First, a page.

After that summer we did our best to "stay together". We made phone calls that were just a bit too long, we dabbled in a new technology called "email" and I even made the trip across the country to spend the week with my love.

By the first day of camp the following summer, he had forgotten the love we shared and broke up with me.

Roughly ten years went by and news of a camp reunion quickly spread. I wasn't particularly excited about seeing anyone from camp. That is, except for him. What was he like? What had he done with his life? My curiosity led me to type his name into a web search. The first result was some kind of news story about someone with the same name, but it couldn't be him in the story. Next result, same news story, still it couldn't be him they were talking about. Third result...his fathers name. His father thanking the police department for aiding in the search, thanking the people who said prayers, thanking the people who attended the funeral of their 24 year old son.   He had gone hiking, then missing and then his body was found almost 3 months later. I wept for his family. I wept for the fear he must have felt. I wept for the 14 year old boy that I loved who will never get to see his camp friends 10 years later.   A few weeks later at the camp reunion, I sat in the middle of that dirt road with my head raised high to feel the small rays of sunlight dry up all my tears.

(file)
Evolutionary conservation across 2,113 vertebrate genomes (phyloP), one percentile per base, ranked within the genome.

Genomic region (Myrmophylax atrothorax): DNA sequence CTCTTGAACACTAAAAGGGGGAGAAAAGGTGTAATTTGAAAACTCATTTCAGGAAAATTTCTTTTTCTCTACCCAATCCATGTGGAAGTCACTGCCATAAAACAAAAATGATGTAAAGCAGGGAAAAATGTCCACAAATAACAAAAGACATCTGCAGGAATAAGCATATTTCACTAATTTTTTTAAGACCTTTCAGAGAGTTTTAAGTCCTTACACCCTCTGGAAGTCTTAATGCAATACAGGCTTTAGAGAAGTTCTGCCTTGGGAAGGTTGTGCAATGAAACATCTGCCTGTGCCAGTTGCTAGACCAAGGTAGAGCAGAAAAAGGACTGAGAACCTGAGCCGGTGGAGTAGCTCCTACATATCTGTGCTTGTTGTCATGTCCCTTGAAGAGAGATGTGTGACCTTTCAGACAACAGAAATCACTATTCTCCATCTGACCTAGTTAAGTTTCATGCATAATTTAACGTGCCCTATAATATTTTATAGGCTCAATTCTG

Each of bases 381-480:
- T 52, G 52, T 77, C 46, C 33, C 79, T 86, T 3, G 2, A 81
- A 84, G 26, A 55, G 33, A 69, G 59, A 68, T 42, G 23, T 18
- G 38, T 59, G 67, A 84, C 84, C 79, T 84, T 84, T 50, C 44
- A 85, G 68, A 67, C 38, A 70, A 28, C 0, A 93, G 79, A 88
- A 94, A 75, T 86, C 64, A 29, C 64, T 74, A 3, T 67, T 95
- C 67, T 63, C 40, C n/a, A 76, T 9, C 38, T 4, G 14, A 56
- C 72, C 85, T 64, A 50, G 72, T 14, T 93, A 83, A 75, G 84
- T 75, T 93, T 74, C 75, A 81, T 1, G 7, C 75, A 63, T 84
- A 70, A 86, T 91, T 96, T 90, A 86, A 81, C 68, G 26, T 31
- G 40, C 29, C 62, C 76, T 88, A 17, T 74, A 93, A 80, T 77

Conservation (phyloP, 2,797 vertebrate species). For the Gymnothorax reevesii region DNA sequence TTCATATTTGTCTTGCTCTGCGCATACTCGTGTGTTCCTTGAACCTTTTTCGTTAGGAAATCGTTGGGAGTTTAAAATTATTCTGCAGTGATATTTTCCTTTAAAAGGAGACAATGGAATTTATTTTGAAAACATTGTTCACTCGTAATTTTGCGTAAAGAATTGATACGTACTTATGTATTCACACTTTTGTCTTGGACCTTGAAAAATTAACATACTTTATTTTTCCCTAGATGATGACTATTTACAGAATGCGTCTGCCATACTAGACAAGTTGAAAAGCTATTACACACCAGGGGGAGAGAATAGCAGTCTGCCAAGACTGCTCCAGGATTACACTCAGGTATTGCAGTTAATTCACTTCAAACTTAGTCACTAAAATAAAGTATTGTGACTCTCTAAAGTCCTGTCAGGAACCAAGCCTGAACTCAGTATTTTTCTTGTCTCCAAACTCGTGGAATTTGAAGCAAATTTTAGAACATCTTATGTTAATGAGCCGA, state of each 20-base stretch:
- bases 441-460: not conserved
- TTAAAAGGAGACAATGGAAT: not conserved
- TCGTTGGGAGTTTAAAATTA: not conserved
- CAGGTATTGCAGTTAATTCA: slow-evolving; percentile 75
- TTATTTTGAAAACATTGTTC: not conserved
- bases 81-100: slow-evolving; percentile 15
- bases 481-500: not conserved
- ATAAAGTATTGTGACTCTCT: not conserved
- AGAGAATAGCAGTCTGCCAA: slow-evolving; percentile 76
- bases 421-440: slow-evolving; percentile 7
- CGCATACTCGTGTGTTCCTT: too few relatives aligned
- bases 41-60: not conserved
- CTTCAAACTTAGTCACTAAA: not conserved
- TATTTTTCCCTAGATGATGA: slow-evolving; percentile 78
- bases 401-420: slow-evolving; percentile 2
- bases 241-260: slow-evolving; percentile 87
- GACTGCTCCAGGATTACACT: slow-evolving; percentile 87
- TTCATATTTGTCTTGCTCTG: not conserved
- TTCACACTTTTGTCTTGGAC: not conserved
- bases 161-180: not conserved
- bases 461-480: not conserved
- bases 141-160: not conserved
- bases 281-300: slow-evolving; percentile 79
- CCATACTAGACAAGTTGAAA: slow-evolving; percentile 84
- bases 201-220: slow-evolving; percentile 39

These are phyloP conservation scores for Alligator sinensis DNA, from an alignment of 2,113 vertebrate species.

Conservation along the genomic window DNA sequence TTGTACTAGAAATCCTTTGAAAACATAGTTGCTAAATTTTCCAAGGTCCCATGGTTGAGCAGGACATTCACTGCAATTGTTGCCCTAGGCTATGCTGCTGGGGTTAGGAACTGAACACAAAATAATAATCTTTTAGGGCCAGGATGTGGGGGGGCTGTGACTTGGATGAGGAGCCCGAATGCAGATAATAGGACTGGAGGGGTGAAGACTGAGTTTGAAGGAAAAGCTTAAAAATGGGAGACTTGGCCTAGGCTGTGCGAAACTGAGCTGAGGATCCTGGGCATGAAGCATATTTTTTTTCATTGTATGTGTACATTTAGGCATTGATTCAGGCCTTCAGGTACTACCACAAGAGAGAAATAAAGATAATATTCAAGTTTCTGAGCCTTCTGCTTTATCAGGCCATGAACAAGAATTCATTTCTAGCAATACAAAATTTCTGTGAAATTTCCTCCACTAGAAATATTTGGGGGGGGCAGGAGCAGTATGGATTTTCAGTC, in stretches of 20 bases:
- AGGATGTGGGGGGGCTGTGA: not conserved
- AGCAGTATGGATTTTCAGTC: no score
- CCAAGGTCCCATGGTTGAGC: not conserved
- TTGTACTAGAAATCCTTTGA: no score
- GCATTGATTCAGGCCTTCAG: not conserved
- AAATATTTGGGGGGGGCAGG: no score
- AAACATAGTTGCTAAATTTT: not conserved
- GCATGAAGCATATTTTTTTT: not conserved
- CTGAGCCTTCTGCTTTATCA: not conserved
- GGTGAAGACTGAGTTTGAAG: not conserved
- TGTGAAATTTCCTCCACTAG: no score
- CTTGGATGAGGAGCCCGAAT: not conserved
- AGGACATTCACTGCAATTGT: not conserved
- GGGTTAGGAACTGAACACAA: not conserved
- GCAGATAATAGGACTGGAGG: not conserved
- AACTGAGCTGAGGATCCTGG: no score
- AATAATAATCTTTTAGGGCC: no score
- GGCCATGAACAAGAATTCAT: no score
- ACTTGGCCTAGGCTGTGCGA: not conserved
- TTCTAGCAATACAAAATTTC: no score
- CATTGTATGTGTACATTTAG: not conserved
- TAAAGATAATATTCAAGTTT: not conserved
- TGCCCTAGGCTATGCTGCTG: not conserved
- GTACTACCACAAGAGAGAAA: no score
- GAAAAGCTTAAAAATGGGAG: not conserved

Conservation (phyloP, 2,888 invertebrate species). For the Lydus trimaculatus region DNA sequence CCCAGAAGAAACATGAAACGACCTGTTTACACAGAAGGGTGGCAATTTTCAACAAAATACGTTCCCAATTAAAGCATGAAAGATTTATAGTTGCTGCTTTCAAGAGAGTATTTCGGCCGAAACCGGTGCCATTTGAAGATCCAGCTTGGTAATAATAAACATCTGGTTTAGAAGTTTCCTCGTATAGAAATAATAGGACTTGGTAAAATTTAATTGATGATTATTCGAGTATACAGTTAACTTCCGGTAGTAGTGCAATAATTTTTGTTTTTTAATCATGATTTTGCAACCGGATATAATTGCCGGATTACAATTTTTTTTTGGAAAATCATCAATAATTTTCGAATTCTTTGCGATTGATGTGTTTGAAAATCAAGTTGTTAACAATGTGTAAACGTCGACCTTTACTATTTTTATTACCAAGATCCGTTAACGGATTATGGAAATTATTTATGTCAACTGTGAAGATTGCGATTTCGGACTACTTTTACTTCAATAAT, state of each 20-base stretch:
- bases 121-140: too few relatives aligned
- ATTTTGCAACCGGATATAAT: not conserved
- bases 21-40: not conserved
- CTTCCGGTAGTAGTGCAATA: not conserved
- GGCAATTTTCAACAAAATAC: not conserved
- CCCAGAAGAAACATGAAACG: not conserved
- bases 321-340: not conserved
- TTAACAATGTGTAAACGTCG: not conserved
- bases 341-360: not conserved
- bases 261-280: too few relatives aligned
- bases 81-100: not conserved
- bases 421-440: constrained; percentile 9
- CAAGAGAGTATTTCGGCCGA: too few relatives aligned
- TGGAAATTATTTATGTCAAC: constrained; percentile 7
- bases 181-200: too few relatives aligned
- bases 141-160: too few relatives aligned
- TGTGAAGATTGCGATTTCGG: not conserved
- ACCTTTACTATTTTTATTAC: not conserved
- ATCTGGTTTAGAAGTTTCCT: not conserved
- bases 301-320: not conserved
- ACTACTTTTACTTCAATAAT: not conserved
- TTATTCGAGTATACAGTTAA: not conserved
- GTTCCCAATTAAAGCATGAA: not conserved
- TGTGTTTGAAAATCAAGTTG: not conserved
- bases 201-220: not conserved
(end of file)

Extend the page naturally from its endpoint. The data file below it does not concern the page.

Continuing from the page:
When She Looks Up

Wednesday
Jul232008

SeamlessWeb: food for the lazy

I'll admit it, I am a lazy lazy new yorker.  If I can order anything without having to go into a store or pick up the phone, I'm happy.  That's why I was thrilled when a few years back, I discovered seamlessweb.  Unlike it's other delivery counterparts, seamlessweb was easy, quick and had a much slicker interface than all the other sites out there.

There are 2 things about this site that stand out for me.  First, they allow you to tip on the site so you don't have to deal with figuring out the tip in the heat of the delivery moment. This is important.  I can't tell you how many times I've over or under tipped someone because my math was a little off that day.  Seamless web takes most of the guess work out of that by giving a suggested tip.  One thing I wish they did was give the percentage option.  I like to tip 15-20% and I just want to make sure I'm giving the guy who makes $2/hour a big enough tip.